Home Politics How the Biden-Trump Debate Will Play on TV (Don’t Expect Fact-Checks)

How the Biden-Trump Debate Will Play on TV (Don’t Expect Fact-Checks)




“There’s a vast difference between being a moderator in a debate and being a reporter who is interviewing someone,” Frank J. Fahrenkopf Jr., a co-chairman of the debate commission, told CNN on Sunday. “We don’t expect Chris or our other moderators to be fact checkers. The minute the TV is off, there are going to be plenty of fact checkers in every newspaper and every television station in the world. That’s not the role, the main role of our moderators.”

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Some media pundits have called on TV networks to impose their own fact-checks in real-time, through onscreen graphics, clarifying captions or cutaways to reporters offering context. Anchors on CNN and MSNBC occasionally broke into speeches during the Republican National Convention in August, pointing out falsehoods or baseless accusations.

That interventionist approach is less likely to occur on Tuesday, according to executives and producers at several TV networks. Unlike the conventions, executives said, the debates are intended as an unfiltered test of the candidates’ wits, stamina and ability to persuade the electorate.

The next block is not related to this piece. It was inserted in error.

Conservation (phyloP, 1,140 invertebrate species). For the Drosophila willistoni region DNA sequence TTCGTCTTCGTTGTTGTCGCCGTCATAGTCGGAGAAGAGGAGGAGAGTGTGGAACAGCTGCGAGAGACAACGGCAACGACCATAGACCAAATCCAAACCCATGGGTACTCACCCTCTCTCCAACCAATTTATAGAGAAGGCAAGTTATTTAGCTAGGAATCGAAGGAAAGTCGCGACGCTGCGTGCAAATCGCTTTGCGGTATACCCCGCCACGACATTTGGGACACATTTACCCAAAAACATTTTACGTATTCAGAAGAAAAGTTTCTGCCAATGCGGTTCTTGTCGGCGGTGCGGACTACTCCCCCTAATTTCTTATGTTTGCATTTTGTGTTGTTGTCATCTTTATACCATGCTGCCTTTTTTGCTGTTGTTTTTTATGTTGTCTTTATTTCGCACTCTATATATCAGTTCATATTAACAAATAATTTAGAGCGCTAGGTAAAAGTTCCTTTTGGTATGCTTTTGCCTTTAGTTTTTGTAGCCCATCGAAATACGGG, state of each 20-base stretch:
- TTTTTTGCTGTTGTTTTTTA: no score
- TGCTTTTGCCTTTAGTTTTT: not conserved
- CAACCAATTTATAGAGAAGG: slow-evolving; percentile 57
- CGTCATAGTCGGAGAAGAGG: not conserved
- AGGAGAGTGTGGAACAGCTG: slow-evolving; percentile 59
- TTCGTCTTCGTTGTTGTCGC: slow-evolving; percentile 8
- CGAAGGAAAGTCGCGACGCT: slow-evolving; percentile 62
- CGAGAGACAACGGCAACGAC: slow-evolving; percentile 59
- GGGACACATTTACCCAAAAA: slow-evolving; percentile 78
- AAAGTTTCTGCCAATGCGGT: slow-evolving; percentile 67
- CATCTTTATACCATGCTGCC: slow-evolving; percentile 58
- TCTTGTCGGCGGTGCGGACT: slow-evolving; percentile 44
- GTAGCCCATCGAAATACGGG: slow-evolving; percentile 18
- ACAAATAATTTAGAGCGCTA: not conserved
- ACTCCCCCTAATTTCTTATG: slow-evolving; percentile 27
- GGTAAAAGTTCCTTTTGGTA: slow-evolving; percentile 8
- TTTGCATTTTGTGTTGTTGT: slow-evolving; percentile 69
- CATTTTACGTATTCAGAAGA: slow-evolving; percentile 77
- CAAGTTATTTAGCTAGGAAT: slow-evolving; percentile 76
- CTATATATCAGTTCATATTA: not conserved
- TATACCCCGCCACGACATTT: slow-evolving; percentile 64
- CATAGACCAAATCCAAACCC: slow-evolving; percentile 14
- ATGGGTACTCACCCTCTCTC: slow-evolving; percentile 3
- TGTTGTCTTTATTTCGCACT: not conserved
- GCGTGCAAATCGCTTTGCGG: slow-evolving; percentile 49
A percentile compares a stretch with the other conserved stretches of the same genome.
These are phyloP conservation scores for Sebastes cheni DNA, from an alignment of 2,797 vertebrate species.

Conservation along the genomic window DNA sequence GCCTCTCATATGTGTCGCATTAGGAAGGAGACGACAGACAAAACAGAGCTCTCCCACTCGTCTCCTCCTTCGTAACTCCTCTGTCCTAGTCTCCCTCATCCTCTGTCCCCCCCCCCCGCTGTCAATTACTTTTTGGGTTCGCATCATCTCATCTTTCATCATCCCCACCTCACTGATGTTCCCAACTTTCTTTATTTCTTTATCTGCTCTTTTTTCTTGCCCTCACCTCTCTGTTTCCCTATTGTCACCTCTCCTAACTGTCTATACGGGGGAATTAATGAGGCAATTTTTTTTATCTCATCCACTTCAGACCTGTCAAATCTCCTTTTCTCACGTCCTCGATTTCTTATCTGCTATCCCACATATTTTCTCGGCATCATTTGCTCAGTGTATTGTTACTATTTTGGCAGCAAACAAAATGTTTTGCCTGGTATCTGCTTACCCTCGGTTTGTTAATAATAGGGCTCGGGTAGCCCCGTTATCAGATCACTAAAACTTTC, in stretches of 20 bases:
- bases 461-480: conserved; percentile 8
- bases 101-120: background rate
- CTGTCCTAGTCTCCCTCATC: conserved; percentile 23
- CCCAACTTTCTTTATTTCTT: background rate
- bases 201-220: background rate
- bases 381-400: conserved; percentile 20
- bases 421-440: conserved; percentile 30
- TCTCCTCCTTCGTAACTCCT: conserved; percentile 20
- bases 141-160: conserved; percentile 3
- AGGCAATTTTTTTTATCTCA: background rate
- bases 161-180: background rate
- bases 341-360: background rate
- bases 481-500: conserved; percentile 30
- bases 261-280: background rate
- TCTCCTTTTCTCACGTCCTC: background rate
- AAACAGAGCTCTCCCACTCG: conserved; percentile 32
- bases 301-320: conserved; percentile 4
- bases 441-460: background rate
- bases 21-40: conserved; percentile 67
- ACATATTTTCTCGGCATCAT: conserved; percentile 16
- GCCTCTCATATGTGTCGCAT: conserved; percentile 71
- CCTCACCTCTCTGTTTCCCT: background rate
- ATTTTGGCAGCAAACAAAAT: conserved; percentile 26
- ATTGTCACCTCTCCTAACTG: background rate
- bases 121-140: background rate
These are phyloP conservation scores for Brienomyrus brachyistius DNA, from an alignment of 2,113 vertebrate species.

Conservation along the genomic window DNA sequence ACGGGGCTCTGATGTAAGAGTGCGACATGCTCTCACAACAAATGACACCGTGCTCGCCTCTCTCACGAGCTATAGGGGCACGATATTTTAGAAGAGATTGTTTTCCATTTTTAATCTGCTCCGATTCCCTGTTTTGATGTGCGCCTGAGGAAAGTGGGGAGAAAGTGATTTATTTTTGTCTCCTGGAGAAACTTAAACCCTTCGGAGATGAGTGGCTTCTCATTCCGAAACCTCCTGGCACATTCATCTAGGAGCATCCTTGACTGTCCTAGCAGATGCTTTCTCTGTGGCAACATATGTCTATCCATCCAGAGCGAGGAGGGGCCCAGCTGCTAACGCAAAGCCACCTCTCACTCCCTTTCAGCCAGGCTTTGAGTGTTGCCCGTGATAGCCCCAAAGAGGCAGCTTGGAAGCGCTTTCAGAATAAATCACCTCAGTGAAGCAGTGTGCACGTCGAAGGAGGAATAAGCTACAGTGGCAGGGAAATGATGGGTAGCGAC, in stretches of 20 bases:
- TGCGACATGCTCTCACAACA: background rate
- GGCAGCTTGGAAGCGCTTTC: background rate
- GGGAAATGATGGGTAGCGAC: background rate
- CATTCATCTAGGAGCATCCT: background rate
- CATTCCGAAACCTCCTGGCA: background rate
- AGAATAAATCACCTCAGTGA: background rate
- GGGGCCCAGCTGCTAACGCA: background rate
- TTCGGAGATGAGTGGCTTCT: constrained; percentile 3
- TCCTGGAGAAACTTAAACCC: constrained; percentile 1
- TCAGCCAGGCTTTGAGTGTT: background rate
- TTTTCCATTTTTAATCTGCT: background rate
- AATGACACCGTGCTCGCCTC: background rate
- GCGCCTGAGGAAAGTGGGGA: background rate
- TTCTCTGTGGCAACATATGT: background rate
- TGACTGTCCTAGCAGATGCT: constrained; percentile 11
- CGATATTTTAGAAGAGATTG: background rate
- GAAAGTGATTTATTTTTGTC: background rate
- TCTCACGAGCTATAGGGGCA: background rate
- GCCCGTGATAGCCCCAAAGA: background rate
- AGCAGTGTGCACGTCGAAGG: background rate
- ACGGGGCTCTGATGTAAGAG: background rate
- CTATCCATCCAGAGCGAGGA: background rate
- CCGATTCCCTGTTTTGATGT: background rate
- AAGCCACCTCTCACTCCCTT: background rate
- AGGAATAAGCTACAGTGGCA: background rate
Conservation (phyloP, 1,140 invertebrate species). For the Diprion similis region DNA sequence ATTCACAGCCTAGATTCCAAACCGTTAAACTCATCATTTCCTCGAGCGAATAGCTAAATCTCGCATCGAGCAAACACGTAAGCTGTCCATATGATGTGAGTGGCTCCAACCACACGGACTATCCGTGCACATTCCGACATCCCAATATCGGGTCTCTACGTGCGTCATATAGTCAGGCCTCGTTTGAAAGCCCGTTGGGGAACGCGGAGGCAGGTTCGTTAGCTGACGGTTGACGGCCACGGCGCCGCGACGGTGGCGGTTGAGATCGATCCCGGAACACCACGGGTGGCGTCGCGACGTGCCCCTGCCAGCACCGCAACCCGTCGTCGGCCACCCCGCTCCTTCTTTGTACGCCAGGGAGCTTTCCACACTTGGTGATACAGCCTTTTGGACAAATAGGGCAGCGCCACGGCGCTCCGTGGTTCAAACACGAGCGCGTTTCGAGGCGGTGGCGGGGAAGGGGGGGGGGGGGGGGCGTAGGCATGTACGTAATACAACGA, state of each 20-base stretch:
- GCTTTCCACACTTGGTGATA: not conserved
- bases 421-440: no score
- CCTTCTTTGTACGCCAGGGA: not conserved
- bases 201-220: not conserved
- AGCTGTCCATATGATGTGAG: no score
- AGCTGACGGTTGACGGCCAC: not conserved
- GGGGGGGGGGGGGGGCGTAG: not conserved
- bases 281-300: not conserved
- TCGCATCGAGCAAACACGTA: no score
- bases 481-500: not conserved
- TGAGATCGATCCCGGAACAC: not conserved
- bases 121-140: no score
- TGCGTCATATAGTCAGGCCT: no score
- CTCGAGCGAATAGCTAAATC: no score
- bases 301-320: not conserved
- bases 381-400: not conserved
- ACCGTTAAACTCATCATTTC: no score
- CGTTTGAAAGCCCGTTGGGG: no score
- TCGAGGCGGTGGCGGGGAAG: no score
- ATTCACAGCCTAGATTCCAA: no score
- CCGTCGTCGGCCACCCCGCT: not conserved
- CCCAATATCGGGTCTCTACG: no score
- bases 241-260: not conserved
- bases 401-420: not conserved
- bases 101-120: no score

“The debate is one of the rare opportunities where the public is seeing both of the presidential candidates together on the same stage, where they have a chance to not only respond to and address each other, but to speak directly to the American public,” said Caitlin Conant, the political director at CBS News. “We don’t want to get in between the voters and the candidates.”

That doesn’t mean Ms. Conant or other executives plan to shy away from correcting falsehoods. CBS, for example, has its Washington correspondent Major Garrett on standby for fact-checking during its prime-time broadcast. CNN’s in-house Trump fact checker, Daniel Dale, will be featured in the network’s coverage. Many TV news outlets are providing live fact-checking and analysis on their websites.

On Fox News on Sunday, Mr. Wallace said he had “an awful lot” to cover in 90 minutes, citing the coronavirus, racial tensions, economic problems and protests across the country. Just this weekend, the president nominated Judge Amy Coney Barrett to the Supreme Court and The New York Times published a major investigation revealing that Mr. Trump paid no federal income taxes in 10 of the 15 years before 2017.

How many viewers can even be swayed by Tuesday’s proceedings is an open question.

Roughly 70 percent of Americans said the debates would not matter much to their ultimate vote, according to a poll this month by The Wall Street Journal and NBC News. The survey found that 44 percent of respondents said the debates would not matter at all.

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